In the past, many pregnant women died during childbirth due to a lack of understanding about the importance of hygiene in medical settings. This was largely due to the fact that doctors did not wash their hands before examining or treating patients, which allowed bacteria and other pathogens to spread easily.
One man who recognized this problem was Dr. Ignaz Semmelweis, a Hungarian physician who worked in a maternity clinic in Vienna. In 1847, he noticed that the mortality rate for pregnant women was much higher in the clinic's first division, where doctors performed exams and deliveries, compared to the second division, where midwives were the primary caregivers.
Dr. Semmelweis hypothesized that the difference was due to the doctors not washing their hands, and he implemented a policy requiring all doctors and medical students to wash their hands with a chlorine solution before examining patients. The result was a dramatic decrease in the mortality rate in the first division.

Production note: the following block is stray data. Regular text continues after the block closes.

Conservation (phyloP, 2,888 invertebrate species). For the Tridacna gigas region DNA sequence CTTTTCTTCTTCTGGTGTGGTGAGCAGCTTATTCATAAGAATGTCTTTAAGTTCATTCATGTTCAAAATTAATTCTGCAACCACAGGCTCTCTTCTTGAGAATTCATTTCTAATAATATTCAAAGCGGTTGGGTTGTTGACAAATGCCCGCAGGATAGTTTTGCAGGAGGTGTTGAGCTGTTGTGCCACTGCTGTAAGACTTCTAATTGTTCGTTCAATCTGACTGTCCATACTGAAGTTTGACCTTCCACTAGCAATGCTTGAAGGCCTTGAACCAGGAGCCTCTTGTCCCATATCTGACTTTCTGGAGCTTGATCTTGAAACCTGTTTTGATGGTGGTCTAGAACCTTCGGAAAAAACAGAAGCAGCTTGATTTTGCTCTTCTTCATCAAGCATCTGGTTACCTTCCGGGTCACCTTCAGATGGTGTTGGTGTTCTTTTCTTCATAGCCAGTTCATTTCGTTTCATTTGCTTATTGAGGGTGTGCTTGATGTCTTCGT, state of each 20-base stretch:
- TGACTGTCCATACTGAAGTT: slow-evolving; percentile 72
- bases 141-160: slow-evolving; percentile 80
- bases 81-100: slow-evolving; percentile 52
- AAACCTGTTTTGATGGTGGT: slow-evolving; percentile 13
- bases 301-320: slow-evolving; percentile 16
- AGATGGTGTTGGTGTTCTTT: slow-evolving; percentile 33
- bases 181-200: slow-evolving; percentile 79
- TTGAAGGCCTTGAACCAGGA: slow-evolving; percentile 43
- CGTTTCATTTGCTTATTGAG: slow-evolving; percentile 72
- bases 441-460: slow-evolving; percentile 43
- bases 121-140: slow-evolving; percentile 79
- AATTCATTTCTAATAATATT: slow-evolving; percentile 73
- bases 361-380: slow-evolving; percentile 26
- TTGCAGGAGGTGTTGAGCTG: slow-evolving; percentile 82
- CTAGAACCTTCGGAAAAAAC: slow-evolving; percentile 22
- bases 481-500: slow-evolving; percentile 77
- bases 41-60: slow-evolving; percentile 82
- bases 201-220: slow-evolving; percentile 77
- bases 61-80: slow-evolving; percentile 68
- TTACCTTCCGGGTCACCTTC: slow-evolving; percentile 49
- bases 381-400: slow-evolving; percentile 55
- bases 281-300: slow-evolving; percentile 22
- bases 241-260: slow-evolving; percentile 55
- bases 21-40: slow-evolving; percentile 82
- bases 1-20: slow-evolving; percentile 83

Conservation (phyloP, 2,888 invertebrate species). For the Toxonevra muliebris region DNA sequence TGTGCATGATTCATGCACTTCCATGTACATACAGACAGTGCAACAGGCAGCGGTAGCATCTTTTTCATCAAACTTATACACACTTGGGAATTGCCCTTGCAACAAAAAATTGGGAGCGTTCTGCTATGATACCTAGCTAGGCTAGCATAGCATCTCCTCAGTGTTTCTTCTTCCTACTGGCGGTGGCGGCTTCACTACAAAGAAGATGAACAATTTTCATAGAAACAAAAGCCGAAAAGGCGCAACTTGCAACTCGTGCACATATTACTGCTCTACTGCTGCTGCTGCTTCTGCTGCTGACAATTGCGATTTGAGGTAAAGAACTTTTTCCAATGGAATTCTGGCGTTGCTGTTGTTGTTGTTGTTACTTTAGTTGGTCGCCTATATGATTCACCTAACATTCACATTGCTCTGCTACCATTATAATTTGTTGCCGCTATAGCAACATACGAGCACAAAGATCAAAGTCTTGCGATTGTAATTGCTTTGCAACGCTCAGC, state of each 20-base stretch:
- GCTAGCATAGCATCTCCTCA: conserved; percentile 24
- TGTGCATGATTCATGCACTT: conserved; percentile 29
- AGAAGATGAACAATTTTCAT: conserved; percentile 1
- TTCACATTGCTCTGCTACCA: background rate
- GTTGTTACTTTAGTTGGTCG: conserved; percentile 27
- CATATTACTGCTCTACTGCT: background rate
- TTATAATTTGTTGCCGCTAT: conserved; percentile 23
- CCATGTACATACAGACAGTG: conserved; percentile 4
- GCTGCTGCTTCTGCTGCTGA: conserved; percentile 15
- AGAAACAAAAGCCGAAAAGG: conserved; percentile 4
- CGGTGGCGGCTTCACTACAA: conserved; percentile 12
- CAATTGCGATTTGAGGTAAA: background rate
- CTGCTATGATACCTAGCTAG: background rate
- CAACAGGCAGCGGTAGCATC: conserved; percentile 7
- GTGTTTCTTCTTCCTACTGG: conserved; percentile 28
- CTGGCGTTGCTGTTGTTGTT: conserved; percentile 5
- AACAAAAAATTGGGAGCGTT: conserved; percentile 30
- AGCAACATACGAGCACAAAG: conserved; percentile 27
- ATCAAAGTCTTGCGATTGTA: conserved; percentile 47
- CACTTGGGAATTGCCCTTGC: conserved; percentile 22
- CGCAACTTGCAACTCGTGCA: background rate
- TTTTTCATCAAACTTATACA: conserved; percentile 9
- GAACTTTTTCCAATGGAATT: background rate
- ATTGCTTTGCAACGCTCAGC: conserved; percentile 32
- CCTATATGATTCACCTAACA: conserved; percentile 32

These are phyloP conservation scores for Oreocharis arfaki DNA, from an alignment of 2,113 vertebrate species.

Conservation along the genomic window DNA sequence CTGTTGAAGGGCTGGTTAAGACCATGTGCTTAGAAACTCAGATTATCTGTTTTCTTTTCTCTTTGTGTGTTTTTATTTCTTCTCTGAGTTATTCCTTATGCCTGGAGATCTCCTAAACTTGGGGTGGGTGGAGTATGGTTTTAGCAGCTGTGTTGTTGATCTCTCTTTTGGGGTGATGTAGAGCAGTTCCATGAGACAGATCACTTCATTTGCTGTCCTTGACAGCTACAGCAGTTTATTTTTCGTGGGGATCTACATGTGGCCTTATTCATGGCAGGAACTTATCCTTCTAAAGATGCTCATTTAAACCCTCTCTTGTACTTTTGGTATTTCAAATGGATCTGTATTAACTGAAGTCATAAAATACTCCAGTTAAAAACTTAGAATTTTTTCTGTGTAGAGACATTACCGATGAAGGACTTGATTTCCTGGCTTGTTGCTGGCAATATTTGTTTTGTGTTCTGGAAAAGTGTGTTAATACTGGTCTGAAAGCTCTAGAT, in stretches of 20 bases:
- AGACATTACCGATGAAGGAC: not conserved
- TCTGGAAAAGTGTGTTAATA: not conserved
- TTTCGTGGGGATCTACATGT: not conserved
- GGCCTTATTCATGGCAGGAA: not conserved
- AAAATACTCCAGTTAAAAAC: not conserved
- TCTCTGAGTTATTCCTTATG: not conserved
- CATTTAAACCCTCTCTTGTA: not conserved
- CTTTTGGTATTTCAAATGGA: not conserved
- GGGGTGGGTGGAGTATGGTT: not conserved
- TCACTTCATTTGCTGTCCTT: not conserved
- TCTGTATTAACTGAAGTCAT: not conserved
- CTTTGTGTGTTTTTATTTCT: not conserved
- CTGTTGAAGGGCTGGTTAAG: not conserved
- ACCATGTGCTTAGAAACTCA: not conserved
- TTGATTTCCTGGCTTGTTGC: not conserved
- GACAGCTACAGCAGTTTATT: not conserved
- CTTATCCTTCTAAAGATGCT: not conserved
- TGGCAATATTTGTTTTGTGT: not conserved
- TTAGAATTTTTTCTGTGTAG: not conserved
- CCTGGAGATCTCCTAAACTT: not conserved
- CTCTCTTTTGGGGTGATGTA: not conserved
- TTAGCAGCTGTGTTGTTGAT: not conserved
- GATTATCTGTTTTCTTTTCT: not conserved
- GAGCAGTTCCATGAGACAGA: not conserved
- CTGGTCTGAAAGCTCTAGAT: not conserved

Despite this success, Dr. Semmelweis's colleagues were initially resistant to his findings and refused to adopt his hand-washing policy. As he wrote in his book "The Etiology, Concept, and Prophylaxis of Childbed Fever," "Despite the evidence presented, the majority of obstetricians refused to accept the concept of contagion or the idea that cleanliness was essential to the prevention of disease."
Unfortunately, this unwillingness to embrace change and accept new ideas led to the unnecessary deaths of many pregnant women. It wasn't until several years later, after the work of other scientists had confirmed Dr. Semmelweis's findings, that hand-washing became standard practice in medical settings.
In conclusion, the story of Dr. Ignaz Semmelweis and the resistance to his hand-washing policy highlights the consequences of not embracing change and embracing new ideas in the medical field. By refusing to accept the importance of hygiene in preventing the spread of disease, many lives were lost unnecessarily. It is a reminder of the importance of being open to new ideas and willing to adapt to improve our health and wellbeing.